Pest Advice - Wasps

What are they?

Wasps are beneficial garden insects, collecting insects and larvae etc. to feed to developing wasp larvae in the nest during the summer months. Worker wasps will feed on a variety of foods including fruits such as apples, pears and plums. They collect wood to construct nests and may damage the wooden fences and garden furniture in the process.

By the end of the summer, the queen wasp stops laying eggs and the workers no longer need to collect food for the young in the nest. They become free to search for sweet things such as cakes or sweets and can become a nuisance. It is the ability of wasps to cause painful stings that concerns people most.

People's reactions to wasp stings can vary considerably from intense pain and swelling round the area of the sting, to a severe allergic reaction (known as anaphylactic shock) which can be life threatening.

The queen wasp lays eggs in the nest and hatch into larvae within a few days. Four to six weeks after the eggs are laid the first generation of workers emerge. These are female wasps which are smaller than the queens and take over responsibility for maintaining the nest and finding food, in particular high protein foodstuffs for the larvae such as flies, caterpillars, or spiders. The queen then devotes all her time to laying eggs and by the end of the summer the nest may contain 20,000 or more wasps. In the autumn the new queens and males produced from the nest mate and the fertilised queens search for hibernation sites. With the onset of winter weather the nests die out and are never reused.

Can I treat them?

Treating wasps nest can be very dangerous. If you do try to treat wasp nests yourself wear bee keeper type protective clothing to prevent being stung.

Nests can be found by looking for foraging wasps flying either towards or away from a nest.

They should only be treated with insecticides* when activity around the nest is quiet, ideally in the late evening before dusk.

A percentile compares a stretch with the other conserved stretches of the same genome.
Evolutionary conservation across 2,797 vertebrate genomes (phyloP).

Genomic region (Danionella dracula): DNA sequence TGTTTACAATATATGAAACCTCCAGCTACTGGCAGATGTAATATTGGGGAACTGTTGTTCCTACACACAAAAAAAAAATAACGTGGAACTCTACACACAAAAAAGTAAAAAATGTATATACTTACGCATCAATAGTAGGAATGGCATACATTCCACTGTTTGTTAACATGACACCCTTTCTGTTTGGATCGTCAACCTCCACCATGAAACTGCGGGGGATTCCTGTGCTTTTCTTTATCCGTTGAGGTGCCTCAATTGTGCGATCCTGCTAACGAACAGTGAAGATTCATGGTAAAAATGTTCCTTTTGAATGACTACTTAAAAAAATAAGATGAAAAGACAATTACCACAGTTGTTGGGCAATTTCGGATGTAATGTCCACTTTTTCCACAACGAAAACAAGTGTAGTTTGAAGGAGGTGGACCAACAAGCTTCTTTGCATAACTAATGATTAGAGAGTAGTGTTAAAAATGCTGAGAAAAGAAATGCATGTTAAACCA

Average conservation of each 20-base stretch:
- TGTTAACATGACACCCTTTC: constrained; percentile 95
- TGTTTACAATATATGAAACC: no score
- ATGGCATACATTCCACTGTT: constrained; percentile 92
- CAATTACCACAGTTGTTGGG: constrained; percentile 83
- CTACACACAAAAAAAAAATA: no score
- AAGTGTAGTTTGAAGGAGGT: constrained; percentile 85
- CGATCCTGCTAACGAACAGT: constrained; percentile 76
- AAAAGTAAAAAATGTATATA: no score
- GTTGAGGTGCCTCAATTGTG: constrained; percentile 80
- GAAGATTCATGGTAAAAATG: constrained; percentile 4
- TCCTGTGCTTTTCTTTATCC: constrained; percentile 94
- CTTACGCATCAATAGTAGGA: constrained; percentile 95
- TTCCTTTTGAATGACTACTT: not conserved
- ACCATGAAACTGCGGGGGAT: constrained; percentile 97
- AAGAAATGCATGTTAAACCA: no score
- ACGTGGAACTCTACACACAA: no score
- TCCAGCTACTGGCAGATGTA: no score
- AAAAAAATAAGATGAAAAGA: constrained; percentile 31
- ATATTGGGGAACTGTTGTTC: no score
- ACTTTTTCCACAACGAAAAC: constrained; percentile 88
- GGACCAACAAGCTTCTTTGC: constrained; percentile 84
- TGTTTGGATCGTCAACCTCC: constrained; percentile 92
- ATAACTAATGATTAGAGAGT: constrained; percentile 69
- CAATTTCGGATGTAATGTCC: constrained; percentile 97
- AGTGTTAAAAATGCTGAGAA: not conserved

You can obtain puffer packs from garden centres and hardware stores. You should apply insecticide powder around and into the entrance of the nest. Workers returning to the nest become contaminated and carry the insecticide into the nest. Control is usually achieved within a few hours.

*Always refer to the product instructions BEFORE use and follow these at ALL times. 

 

 


Last Updated on Friday, November 01, 2019

What are they?

Wasps are beneficial garden insects, collecting insects and larvae etc. to feed to developing wasp larvae in the nest during the summer months. Worker wasps will feed on a variety of foods including fruits such as apples, pears and plums. They collect wood to construct nests and may damage the wooden fences and garden furniture in the process.

By the end of the summer, the queen wasp stops laying eggs and the workers no longer need to collect food for the young in the nest. They become free to search for sweet things such as cakes or sweets and can become a nuisance. It is the ability of wasps to cause painful stings that concerns people most.

People's reactions to wasp stings can vary considerably from intense pain and swelling round the area of the sting, to a severe allergic reaction (known as anaphylactic shock) which can be life threatening.

The queen wasp lays eggs in the nest and hatch into larvae within a few days. Four to six weeks after the eggs are laid the first generation of workers emerge. These are female wasps which are smaller than the queens and take over responsibility for maintaining the nest and finding food, in particular high protein foodstuffs for the larvae such as flies, caterpillars, or spiders. The queen then devotes all her time to laying eggs and by the end of the summer the nest may contain 20,000 or more wasps. In the autumn the new queens and males produced from the nest mate and the fertilised queens search for hibernation sites. With the onset of winter weather the nests die out and are never reused.

Can I treat them?

Treating wasps nest can be very dangerous. If you do try to treat wasp nests yourself wear bee keeper type protective clothing to prevent being stung.

Nests can be found by looking for foraging wasps flying either towards or away from a nest.

They should only be treated with insecticides* when activity around the nest is quiet, ideally in the late evening before dusk.

You can obtain puffer packs from garden centres and hardware stores. You should apply insecticide powder around and into the entrance of the nest. Workers returning to the nest become contaminated and carry the insecticide into the nest. Control is usually achieved within a few hours.

*Always refer to the product instructions BEFORE use and follow these at ALL times. 


Last Updated on Friday, November 01, 2019